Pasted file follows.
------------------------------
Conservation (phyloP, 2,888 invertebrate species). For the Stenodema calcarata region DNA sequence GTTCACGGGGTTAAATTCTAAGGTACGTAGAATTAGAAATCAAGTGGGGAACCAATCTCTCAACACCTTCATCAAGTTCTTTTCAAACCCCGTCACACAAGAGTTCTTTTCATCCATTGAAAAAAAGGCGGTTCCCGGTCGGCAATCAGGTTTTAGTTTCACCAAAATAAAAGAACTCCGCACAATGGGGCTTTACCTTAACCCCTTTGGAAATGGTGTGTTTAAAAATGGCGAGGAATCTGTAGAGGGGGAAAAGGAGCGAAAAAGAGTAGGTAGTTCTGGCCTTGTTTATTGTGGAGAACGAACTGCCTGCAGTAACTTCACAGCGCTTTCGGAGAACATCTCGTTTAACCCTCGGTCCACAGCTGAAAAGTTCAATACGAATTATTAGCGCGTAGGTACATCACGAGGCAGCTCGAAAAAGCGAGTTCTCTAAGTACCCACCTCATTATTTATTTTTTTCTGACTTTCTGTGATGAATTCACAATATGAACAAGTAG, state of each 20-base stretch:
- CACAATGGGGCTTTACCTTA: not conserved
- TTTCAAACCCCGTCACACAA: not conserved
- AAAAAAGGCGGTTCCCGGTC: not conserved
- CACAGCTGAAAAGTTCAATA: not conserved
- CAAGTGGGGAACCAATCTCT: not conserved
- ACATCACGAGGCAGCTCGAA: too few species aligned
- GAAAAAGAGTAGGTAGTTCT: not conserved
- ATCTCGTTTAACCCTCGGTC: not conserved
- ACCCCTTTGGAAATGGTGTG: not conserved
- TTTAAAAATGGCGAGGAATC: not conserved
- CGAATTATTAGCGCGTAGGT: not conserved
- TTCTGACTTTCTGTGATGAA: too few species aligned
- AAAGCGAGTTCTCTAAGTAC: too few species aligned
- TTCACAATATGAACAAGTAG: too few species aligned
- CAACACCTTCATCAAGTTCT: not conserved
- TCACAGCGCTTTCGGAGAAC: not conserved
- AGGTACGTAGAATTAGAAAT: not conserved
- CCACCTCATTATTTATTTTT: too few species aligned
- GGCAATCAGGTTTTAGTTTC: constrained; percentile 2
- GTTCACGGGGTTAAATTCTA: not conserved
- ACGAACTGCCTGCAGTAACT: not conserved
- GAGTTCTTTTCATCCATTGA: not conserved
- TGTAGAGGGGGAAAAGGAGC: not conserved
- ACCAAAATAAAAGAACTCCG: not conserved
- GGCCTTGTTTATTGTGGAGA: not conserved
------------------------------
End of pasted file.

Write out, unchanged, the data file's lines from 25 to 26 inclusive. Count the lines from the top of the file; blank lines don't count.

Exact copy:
- ACCAAAATAAAAGAACTCCG: not conserved
- GGCCTTGTTTATTGTGGAGA: not conserved